By Sharon Atieno
In the last decade, Kenya has been particularly affected by a series of novel plant pests which have damaged crops including maize lethal necrosis disease (MLND), tomato leaf miner, tuta absoluta, potato cyst nematode, fall armyworm and papaya mealybug among others which resulted in huge losses.
However, to prevent such drastic outcomes, a group of experts and scientists have conducted a research led by the Centre for Agriculture and Bioscience International (CABI) which prioritizes 120 potential Invasive Alien Species (IAS) that could pose a threat to agriculture and biodiversity in the country.
From the initial assessment, the study, published in the journal Biological Invasions, drew up a list of 21 arthropods, 9 nematodes and 20 pathogenetic species which the scientists say should be risk assessed and monitored to help minimize their impact on key crops.
Using horizon scanning approach which can be used to generate information on possible biological invasions, and thus, support planning and management at country and regional level, as well as inform policy and practice, the scientists ranked the IAS in order of likelihood of entry, magnitude of socio-economic impact and impact on biodiversity.
Though international trade remains a major cause of spread for invasive pests, the research suggests that the IAS are likely to arrive in a number of ways including natural dispersal especially for many arthropods, arrival on a commodity in case of seed-borne pests, with vectors which can disperse naturally in case of viruses and viroids (infectious pathogens), and as hitchhikers in case of soil-borne pests which could be intentionally or unintentionally introduced with soil.
In respect of the top three prioritised arthropods, the scientists say that silverleaf whitefly, peace fruit fly and the yellow crazy ant pose the greatest risk and require further mitigating action. This includes further molecular analysis for silverleaf whitefly, a full pest risk analysis and surveillance for peace fruit fly and a prevention and early detection programme for the yellow crazy ant.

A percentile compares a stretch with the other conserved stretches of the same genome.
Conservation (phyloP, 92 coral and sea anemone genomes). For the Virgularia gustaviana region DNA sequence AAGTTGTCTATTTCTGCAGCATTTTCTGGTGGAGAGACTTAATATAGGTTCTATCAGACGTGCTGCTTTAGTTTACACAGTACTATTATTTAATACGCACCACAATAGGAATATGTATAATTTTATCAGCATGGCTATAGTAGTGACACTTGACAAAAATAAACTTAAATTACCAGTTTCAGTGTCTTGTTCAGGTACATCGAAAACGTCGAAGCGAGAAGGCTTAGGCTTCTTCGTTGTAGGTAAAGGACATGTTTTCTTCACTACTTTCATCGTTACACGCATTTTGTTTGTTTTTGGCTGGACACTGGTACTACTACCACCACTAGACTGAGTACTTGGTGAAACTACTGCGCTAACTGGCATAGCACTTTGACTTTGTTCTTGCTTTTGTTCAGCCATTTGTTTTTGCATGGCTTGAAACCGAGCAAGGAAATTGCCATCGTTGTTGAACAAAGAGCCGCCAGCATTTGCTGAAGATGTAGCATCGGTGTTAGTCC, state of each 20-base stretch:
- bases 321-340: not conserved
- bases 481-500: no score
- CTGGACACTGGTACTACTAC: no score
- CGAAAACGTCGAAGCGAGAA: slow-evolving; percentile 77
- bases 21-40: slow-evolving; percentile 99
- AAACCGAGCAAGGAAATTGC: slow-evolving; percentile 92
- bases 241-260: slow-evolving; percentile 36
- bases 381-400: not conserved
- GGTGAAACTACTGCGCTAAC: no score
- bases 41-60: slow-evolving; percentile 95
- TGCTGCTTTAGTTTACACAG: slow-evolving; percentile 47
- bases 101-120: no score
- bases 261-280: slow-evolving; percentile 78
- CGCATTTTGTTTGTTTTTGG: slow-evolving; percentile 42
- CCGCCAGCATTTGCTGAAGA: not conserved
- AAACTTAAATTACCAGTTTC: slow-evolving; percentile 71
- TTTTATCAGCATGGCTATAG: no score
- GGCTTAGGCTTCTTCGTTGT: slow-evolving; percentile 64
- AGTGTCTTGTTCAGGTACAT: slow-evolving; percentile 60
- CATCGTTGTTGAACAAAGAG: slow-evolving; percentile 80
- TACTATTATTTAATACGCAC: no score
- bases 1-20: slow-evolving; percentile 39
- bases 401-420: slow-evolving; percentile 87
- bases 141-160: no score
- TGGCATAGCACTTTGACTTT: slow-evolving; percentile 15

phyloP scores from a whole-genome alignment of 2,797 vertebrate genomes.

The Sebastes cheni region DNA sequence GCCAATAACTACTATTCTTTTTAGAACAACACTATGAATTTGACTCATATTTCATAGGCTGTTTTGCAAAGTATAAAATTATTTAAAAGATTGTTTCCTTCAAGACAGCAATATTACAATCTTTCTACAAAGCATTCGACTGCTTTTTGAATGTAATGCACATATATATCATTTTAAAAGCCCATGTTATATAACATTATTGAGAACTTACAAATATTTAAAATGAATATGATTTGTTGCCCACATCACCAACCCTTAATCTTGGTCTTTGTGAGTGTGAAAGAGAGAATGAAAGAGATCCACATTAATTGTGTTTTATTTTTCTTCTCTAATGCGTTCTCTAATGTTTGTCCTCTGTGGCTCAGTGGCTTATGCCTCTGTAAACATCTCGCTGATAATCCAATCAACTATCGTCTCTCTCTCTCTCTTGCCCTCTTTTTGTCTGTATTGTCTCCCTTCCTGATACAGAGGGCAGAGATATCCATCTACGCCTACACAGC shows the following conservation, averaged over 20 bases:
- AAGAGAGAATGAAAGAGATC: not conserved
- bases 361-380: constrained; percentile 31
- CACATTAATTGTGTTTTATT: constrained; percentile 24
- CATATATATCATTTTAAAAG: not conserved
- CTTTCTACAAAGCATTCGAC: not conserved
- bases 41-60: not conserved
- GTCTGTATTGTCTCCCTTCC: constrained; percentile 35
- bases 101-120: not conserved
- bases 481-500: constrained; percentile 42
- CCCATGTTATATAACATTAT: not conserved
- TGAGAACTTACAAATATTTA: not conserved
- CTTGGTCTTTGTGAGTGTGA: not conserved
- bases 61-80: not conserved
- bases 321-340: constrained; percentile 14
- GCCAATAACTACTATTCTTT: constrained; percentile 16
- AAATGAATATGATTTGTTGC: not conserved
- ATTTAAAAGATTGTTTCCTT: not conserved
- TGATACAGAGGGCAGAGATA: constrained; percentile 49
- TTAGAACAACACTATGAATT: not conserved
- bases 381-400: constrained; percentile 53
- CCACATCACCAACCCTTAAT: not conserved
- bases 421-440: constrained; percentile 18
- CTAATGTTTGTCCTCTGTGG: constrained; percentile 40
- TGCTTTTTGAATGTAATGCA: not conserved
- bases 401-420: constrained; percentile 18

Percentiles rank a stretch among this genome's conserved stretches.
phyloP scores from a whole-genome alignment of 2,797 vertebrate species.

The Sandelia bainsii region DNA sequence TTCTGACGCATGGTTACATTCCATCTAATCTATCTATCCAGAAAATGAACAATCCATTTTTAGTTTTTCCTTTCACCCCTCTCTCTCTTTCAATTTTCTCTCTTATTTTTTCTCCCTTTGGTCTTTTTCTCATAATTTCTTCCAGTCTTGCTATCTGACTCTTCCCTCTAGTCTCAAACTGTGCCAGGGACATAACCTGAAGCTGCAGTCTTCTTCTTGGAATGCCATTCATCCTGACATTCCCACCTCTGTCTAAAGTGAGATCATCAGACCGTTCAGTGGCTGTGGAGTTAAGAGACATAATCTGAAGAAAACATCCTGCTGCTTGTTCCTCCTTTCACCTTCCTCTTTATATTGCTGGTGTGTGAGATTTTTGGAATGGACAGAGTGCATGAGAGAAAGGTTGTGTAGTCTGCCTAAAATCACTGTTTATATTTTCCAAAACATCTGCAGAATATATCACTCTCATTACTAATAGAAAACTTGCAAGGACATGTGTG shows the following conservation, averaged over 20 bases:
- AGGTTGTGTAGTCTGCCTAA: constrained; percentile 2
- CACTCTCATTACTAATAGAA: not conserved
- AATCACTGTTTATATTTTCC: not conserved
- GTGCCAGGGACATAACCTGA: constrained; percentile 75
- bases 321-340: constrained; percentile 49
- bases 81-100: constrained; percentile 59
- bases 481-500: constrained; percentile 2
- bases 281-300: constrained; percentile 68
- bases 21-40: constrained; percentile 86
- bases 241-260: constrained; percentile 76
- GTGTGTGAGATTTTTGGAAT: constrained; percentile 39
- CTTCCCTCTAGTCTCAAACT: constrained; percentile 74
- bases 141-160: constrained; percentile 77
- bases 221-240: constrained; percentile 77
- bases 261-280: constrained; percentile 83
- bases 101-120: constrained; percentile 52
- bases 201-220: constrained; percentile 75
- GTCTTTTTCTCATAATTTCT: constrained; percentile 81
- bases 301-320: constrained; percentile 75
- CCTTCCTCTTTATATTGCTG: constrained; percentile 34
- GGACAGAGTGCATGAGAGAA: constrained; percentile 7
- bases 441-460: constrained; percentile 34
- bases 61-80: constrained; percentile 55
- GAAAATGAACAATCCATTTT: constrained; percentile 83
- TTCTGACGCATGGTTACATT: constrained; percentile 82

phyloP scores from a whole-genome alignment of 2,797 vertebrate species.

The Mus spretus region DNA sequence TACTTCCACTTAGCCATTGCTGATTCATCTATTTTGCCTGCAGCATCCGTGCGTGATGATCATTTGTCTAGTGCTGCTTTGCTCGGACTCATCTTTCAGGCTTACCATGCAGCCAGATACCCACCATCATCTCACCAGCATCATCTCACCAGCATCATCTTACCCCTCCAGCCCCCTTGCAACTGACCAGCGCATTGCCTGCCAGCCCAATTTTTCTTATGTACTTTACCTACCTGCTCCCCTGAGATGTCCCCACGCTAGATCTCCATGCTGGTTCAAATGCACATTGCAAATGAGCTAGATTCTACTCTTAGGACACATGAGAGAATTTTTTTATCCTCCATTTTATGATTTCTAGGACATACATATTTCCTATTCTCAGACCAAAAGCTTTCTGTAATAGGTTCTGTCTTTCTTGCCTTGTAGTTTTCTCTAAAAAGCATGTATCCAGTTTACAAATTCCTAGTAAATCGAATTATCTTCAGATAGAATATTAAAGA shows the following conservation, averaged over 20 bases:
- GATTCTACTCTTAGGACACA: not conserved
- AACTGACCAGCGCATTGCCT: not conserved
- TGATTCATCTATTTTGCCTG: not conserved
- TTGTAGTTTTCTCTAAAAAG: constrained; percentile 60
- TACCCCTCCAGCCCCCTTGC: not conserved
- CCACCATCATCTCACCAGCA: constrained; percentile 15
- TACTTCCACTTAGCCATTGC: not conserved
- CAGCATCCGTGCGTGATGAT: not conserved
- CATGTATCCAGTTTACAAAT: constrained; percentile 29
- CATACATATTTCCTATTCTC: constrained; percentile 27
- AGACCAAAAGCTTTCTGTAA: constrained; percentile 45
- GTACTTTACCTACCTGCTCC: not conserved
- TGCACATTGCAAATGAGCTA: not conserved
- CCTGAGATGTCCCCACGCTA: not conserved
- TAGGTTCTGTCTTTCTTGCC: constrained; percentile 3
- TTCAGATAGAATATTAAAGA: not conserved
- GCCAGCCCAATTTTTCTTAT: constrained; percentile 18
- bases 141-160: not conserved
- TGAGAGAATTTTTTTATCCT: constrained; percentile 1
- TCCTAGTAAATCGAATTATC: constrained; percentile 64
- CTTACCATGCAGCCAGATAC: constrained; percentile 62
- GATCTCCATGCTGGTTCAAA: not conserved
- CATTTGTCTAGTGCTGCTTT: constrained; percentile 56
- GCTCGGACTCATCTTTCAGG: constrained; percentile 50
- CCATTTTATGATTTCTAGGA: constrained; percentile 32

In terms of nematode species, a full pet risk analysis and surveillance is recommended for the groundnut testa nematode, peanut pod nematode and potato tuber nematode which present the highest threat.
With regards to pathogenic species, citrus canker, Ceratocystis blight and bacterial stalk rot of maize are the three main risks that require either a survey and/or full pest risk assessment.
“Kenya has prioritized a number of value chains under the Agricultural Sector Transformation and Growth Strategy, 2019–2029 as key to improving livelihoods and supporting economic growth,” Dr Joseph Mulema, Senior Scientist, Research, CABI’s Regional Centre for Africa and lead author of the research said in a statement.
“Therefore, species which could affect the prioritised value chains are appropriate targets for conducting a full pest risk analysis. The outcome of the analysis will advise implementation of import controls and the preparation of contingency plans.”
According to Dr. Malema, by prioritising risks, horizon scanning guides resource allocation to interventions that are most likely to reduce risk and is very useful to National Plant Protection Organisations and other relevant stakeholders.
Since the research was conducted in 2018, four pest species have since been found to be present in Kenya. These include two arthropods (red gum lerp psyllid and the spotted wing drosophila) and two pathogenic organisms (the bacterial species, P. parmentieri and the viroid, potato spindle tuber viroid).
The scientists say that the results in their latest research should, therefore, be reviewed regularly in light of new information that may arise. They suggest that part of the outcome of a horizon scanning process could be the systematic monitoring of information sources to detect possible changes to risk, which can be recorded in a plant health risk register.
“Given the practicality of the approach and the widespread lack of pest prioritisation in SSA, we propose that the approach reported here could benefit many other countries on the continent if adopted,” Dr Mulema added.
The research team included those from the Kenya Plant Health Inspectorate Service (KEPHIS), Kenya Agricultural and Livestock Research Organization (KALRO), Kenyatta University, the University of Nairobi, the International Centre of Insect Physiology and Ecology (ICIPE) and the International Maize and Wheat Improvement Center (CIMMYT).